In his 1991 article Screening for Congenital Hypothyroidism, Delbert A. Fisher in the US reported on the implementation and impact of mass neonatal screening programs for congenital hypothyroidism (CH) from the early 1970s through 1991. CH is a condition that causes stunted mental and physical development in newborns unless treatment begins within the first three months of the newborn's life. In the early 1970s, regions in Canada and the US had implemented screening programs to diagnose and treat CH as quickly as possible after the infant's birth.
Subject: Publications, Technologies
Corticosteroids' Effect on Fetal Lung Maturation (1972), by Sir Graham Collingwood Liggins and Ross Howie
In a clinical trial from 1969 to 1972, Sir Graham Collingwood Liggins and Ross Howie showed that if doctors treat pregnant women with corticosteroids before those women deliver prematurely, then those women's infants have fewer cases of respiratory distress syndrome than do similarly premature infants of women not treated with corticosteroids. Prior to the study, premature infants born before 32 weeks of gestation often died of respiratory distress syndrome, or the inability to inflate immature lungs.
Irving Freiler Stein Sr. (1887–1976)
Irving Freiler Stein Sr. was a physician who studied women’s reproductive health during the twentieth century in the United States. In partnership with his colleague, Michael Leventhal, Stein identified a women’s reproductive disorder related to elevated male sex hormones, or androgens. The syndrome was originally called Stein-Leventhal syndrome and later known as polycystic ovarian syndrome. While studying the syndrome, Stein also helped establish a treatment for the condition, through the surgical removal of ovarian tissues.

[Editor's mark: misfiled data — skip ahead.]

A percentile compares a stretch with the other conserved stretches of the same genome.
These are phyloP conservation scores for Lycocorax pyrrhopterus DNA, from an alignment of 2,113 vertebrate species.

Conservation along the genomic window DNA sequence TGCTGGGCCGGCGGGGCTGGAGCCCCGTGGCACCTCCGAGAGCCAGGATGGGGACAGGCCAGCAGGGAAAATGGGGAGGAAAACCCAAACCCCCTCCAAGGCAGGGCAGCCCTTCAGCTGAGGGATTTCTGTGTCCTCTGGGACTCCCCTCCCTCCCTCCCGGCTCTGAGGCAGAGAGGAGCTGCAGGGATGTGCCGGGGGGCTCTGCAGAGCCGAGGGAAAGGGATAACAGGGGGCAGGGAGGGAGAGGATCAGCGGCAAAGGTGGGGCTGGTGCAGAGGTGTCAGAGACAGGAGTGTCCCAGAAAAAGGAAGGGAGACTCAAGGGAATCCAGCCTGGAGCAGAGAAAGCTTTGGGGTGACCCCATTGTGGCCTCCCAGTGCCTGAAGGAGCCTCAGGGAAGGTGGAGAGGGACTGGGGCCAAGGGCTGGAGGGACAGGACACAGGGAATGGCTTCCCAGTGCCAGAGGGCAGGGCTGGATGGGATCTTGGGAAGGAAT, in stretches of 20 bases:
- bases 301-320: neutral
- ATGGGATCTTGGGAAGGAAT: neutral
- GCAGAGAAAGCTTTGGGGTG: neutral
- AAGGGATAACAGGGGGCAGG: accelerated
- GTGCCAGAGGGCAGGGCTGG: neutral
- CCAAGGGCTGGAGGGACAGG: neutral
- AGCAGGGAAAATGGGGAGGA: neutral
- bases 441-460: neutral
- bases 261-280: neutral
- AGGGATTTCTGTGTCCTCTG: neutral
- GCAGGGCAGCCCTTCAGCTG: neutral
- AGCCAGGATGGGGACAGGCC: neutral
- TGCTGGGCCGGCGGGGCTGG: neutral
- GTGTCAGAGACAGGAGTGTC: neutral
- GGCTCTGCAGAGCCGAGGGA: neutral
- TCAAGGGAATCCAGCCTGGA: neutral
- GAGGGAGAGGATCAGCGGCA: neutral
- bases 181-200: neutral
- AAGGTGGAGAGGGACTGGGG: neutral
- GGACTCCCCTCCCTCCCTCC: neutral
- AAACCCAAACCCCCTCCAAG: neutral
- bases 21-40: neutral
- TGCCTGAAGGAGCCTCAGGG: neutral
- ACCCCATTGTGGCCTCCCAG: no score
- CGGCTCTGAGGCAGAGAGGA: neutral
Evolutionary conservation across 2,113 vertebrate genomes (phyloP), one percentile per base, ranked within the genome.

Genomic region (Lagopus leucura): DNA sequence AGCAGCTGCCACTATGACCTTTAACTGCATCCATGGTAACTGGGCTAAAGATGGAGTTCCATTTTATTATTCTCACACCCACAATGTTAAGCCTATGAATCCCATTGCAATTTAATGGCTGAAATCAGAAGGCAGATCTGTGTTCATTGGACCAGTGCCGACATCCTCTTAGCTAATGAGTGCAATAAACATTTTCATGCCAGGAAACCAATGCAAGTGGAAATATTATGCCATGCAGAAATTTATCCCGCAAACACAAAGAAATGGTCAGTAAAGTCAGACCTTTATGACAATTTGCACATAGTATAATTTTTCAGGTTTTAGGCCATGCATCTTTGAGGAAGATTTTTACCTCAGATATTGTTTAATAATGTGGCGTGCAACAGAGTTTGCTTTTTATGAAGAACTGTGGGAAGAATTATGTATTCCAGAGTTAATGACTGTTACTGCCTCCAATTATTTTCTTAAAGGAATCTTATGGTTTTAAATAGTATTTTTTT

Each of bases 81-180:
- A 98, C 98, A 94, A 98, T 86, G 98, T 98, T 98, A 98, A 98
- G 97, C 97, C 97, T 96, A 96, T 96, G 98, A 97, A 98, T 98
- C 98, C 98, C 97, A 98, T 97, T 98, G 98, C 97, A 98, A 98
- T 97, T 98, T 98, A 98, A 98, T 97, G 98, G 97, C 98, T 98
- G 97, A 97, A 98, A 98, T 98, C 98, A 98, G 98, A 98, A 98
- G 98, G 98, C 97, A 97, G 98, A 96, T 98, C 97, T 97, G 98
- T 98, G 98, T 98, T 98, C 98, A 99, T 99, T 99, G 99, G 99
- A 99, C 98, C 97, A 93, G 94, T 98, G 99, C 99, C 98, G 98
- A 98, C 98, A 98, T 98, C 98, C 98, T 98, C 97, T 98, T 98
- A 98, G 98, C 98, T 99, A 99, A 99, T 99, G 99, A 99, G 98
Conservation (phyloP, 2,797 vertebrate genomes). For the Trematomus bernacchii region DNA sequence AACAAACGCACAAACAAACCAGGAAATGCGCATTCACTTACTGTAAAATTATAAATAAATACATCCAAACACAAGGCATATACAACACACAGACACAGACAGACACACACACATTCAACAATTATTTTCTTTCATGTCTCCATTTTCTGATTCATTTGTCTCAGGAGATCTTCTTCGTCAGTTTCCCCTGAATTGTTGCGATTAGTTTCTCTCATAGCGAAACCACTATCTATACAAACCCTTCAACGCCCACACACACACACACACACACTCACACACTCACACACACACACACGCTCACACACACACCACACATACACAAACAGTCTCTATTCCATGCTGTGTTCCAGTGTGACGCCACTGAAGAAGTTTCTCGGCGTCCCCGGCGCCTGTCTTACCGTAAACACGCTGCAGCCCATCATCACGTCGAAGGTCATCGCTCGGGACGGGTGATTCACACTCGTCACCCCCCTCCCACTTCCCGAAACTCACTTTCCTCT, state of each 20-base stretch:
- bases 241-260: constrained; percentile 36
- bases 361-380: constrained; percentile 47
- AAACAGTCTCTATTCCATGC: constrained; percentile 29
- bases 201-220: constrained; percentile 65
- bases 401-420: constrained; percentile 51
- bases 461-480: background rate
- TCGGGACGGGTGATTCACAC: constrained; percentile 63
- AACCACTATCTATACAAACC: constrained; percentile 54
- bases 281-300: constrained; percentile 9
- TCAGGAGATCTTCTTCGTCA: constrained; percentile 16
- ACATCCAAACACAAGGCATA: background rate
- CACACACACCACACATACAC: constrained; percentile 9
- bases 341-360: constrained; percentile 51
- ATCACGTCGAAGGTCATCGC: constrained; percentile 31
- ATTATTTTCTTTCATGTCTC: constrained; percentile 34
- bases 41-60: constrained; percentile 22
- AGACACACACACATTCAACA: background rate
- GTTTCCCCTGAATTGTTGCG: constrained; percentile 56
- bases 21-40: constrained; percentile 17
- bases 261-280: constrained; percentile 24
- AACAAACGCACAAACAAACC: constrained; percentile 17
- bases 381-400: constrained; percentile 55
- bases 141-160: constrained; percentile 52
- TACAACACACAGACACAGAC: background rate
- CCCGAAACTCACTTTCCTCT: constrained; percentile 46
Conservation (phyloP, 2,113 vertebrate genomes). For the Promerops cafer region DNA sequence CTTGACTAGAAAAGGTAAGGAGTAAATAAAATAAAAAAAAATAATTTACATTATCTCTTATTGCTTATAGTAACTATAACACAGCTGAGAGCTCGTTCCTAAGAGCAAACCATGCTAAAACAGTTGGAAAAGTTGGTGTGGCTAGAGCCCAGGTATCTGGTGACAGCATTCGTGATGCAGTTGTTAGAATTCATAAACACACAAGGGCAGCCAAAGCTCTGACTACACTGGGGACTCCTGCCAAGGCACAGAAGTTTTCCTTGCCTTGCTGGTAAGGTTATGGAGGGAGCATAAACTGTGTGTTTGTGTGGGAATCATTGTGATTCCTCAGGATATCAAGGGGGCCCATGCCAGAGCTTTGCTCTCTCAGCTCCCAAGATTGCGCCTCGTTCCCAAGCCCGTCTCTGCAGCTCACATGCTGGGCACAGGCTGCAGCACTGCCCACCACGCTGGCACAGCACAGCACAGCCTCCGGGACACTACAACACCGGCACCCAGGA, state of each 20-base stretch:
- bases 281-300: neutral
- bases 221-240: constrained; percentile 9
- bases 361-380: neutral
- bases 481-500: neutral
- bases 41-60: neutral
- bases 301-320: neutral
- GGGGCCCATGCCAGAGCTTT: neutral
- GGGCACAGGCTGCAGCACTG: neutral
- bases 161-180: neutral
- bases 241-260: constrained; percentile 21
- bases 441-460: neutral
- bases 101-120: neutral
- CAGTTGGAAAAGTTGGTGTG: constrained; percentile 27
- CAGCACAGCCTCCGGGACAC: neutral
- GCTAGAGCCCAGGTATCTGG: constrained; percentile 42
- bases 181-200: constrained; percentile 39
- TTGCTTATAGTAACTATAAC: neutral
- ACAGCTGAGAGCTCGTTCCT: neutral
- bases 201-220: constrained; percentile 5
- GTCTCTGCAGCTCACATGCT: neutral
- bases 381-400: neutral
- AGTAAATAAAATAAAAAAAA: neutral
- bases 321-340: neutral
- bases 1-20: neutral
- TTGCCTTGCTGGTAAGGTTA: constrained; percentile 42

Leuprorelin as a Treatment for Endometriosis
Leuprolide acetate, or leuprorelin, is a manufactured drug that has been prescribed as a treatment for endometriosis, a medical condition in which body tissue that typically lines the uterus grows outside of the uterus, since 1989. Leuprorelin is a modified version of a gonadotropin-releasing hormone, a type of hormone that helps regulate the female menstrual cycle. The drug inhibits the production of estrogen, a female sex hormone that enables endometrial gland growth.